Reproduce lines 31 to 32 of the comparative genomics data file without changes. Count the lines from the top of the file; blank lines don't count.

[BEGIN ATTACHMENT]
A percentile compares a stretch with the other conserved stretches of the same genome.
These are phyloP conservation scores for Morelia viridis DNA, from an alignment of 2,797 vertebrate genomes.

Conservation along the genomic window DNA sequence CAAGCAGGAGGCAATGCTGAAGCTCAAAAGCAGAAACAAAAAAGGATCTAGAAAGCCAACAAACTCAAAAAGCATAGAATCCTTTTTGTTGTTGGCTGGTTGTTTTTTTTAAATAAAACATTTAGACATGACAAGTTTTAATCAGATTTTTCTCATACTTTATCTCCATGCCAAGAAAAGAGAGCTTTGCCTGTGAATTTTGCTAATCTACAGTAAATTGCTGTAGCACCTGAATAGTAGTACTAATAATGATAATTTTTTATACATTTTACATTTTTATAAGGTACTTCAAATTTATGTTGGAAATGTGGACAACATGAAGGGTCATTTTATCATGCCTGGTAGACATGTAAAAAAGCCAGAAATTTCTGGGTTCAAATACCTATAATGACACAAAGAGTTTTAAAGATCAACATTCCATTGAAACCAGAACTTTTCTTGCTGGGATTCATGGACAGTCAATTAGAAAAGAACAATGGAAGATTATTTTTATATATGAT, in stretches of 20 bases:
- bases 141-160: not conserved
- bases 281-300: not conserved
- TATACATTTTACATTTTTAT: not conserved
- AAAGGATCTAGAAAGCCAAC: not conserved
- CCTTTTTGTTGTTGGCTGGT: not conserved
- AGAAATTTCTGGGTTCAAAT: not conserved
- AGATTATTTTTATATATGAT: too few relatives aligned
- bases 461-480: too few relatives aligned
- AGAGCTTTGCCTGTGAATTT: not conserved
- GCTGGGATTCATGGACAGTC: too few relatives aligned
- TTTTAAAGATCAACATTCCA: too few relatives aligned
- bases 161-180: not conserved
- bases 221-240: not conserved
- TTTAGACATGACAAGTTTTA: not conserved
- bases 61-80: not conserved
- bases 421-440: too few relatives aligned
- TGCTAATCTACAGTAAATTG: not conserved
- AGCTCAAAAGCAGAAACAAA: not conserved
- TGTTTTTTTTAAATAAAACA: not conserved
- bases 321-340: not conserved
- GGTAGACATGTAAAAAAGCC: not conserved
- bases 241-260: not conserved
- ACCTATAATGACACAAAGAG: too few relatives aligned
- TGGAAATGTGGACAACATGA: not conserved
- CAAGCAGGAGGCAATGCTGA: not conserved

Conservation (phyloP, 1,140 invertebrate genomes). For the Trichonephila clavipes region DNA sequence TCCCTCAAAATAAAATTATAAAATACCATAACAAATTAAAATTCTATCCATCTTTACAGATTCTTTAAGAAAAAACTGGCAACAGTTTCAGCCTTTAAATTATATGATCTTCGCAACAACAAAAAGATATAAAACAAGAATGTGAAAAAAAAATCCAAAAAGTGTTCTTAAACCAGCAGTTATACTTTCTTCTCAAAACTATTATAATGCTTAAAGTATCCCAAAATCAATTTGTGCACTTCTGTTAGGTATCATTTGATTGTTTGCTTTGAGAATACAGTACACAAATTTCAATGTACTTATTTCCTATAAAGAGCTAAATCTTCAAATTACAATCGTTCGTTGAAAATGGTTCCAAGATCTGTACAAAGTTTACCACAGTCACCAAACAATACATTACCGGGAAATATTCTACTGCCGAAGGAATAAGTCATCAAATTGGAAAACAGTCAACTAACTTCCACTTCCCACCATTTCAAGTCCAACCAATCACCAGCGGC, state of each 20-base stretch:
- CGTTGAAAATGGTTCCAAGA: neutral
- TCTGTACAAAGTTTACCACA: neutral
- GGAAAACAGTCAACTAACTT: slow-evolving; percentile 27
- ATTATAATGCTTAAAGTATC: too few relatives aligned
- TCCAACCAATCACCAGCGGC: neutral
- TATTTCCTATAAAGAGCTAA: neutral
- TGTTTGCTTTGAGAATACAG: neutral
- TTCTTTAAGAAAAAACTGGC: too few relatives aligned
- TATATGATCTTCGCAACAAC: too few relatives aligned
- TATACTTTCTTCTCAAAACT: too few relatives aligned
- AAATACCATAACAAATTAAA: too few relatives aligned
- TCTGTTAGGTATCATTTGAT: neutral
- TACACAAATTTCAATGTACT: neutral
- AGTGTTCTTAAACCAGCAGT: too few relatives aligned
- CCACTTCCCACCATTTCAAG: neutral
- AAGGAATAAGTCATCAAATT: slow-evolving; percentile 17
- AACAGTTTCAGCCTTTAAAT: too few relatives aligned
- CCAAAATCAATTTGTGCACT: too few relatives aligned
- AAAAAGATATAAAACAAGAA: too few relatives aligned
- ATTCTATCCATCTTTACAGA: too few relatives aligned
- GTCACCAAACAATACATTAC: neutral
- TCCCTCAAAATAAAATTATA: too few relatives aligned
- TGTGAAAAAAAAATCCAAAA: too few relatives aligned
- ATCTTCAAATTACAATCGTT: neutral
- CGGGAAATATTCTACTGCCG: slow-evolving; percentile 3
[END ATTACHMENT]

- TCTGTACAAAGTTTACCACA: neutral
- GGAAAACAGTCAACTAACTT: slow-evolving; percentile 27